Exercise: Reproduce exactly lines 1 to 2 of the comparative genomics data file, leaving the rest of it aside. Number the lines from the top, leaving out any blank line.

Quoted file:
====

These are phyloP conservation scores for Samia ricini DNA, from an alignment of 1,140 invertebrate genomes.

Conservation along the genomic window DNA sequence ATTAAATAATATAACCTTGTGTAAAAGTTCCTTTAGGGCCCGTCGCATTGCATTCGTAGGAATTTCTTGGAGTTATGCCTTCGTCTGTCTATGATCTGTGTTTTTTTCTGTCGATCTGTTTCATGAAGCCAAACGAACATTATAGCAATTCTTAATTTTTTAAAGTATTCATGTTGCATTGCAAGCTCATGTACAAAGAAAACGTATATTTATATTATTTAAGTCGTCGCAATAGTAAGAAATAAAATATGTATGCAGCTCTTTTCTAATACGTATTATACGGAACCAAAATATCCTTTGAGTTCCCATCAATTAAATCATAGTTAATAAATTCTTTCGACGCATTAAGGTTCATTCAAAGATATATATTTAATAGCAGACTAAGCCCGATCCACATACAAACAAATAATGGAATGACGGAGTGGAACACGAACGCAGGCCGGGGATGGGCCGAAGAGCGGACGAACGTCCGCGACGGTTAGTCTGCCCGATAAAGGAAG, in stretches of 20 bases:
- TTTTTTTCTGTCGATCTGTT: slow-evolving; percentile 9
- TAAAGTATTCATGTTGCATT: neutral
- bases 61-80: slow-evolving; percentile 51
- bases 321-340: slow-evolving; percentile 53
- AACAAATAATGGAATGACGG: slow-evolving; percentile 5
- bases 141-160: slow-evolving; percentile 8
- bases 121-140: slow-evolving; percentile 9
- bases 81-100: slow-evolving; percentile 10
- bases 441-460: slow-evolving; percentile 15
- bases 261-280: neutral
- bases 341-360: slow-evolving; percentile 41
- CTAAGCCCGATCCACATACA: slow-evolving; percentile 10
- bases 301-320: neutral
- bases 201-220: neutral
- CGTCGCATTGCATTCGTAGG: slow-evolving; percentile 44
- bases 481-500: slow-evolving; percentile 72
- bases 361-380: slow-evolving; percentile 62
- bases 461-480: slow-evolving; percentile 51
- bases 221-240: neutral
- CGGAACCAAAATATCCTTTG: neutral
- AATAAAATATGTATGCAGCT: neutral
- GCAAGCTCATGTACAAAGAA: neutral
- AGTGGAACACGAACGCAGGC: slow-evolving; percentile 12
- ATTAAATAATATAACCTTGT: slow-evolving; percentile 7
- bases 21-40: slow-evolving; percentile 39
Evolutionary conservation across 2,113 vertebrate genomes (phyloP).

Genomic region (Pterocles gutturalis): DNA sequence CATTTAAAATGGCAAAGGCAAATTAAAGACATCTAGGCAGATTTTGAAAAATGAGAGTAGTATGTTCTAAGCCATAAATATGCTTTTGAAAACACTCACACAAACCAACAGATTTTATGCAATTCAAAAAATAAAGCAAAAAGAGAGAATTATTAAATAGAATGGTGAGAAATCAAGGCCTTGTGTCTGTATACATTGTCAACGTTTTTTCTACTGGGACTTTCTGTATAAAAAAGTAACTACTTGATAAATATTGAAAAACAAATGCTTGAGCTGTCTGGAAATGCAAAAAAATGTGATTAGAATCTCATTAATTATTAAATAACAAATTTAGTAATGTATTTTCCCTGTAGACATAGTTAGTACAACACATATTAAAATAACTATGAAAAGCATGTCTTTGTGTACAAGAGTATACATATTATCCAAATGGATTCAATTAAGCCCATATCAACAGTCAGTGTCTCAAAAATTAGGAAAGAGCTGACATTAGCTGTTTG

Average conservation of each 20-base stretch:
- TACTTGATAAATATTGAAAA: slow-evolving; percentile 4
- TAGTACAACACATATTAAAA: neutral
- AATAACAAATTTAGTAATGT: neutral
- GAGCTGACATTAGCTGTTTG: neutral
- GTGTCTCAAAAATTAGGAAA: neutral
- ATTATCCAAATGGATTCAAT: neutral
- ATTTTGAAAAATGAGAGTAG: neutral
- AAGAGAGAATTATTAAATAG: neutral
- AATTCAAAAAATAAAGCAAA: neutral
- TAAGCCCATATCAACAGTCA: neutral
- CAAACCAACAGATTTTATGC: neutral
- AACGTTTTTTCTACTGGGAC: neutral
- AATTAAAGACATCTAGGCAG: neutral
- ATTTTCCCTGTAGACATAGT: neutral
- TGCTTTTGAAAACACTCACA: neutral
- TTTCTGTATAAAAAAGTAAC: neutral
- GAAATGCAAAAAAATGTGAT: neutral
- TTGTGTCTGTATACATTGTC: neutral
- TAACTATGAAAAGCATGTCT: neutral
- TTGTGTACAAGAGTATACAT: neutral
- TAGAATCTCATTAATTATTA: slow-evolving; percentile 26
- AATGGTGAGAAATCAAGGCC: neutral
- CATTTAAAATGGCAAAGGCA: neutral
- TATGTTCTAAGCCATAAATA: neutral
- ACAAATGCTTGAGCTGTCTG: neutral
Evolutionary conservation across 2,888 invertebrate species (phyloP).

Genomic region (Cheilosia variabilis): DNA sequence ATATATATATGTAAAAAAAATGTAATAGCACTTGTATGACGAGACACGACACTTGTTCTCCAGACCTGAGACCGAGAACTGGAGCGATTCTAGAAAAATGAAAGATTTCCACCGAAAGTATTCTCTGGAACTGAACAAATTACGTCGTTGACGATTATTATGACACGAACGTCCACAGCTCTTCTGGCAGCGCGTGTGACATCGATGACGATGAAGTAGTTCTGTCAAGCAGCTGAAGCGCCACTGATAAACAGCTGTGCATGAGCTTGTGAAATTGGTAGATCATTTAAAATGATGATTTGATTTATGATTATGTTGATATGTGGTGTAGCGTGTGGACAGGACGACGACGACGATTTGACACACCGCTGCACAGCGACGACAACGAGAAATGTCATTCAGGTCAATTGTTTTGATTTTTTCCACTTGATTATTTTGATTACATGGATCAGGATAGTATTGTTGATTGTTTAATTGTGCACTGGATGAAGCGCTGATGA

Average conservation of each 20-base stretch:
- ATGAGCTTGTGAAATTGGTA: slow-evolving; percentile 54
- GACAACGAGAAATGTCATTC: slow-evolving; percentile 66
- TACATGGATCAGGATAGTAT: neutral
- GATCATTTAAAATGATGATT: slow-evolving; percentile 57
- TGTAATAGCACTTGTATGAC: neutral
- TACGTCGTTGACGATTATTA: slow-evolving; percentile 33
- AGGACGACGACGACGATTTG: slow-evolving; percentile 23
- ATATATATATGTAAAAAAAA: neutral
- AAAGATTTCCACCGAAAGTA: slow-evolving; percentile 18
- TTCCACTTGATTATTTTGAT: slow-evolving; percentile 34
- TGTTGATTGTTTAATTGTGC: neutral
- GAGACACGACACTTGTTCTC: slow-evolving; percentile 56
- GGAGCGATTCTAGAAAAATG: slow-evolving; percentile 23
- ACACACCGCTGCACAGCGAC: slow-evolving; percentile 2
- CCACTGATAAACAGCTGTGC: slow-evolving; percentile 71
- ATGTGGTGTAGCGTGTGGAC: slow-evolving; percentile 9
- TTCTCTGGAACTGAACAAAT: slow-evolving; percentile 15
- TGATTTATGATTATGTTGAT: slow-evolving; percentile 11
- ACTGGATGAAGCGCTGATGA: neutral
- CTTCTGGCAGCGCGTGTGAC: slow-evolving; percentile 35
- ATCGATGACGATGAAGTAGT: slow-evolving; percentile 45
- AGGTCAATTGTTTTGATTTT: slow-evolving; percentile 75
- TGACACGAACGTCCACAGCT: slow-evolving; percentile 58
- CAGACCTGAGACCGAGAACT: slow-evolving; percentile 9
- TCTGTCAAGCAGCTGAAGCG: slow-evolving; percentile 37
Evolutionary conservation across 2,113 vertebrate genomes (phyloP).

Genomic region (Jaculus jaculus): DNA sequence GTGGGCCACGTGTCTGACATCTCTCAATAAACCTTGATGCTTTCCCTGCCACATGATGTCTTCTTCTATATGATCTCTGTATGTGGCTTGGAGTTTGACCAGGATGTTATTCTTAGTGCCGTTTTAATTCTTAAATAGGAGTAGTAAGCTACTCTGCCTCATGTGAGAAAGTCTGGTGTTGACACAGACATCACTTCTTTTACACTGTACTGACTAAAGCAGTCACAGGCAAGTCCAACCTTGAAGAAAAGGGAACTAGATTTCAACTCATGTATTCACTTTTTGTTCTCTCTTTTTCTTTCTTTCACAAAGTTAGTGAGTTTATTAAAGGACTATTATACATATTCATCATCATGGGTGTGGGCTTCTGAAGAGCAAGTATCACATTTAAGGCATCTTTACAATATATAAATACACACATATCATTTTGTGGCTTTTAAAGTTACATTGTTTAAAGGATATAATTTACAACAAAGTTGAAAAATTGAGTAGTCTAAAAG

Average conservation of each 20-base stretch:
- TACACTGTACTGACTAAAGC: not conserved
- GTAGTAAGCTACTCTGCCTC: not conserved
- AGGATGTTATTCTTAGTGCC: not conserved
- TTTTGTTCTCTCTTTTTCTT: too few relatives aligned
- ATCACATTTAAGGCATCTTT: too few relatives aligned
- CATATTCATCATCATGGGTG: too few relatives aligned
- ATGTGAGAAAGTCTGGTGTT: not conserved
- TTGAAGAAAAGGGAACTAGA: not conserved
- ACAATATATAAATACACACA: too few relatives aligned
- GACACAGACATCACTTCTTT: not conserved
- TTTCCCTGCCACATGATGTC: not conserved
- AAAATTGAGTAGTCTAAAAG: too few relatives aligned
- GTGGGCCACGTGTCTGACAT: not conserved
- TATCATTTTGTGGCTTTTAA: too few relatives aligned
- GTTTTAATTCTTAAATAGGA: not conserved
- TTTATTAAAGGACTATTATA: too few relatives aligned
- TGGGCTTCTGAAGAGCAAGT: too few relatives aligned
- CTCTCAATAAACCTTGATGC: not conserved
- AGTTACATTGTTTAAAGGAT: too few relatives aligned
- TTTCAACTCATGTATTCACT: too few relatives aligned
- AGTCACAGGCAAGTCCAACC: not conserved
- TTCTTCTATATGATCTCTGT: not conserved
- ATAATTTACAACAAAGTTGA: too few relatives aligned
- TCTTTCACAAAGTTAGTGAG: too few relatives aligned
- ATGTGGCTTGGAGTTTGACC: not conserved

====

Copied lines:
These are phyloP conservation scores for Samia ricini DNA, from an alignment of 1,140 invertebrate genomes.

Conservation along the genomic window DNA sequence ATTAAATAATATAACCTTGTGTAAAAGTTCCTTTAGGGCCCGTCGCATTGCATTCGTAGGAATTTCTTGGAGTTATGCCTTCGTCTGTCTATGATCTGTGTTTTTTTCTGTCGATCTGTTTCATGAAGCCAAACGAACATTATAGCAATTCTTAATTTTTTAAAGTATTCATGTTGCATTGCAAGCTCATGTACAAAGAAAACGTATATTTATATTATTTAAGTCGTCGCAATAGTAAGAAATAAAATATGTATGCAGCTCTTTTCTAATACGTATTATACGGAACCAAAATATCCTTTGAGTTCCCATCAATTAAATCATAGTTAATAAATTCTTTCGACGCATTAAGGTTCATTCAAAGATATATATTTAATAGCAGACTAAGCCCGATCCACATACAAACAAATAATGGAATGACGGAGTGGAACACGAACGCAGGCCGGGGATGGGCCGAAGAGCGGACGAACGTCCGCGACGGTTAGTCTGCCCGATAAAGGAAG, in stretches of 20 bases: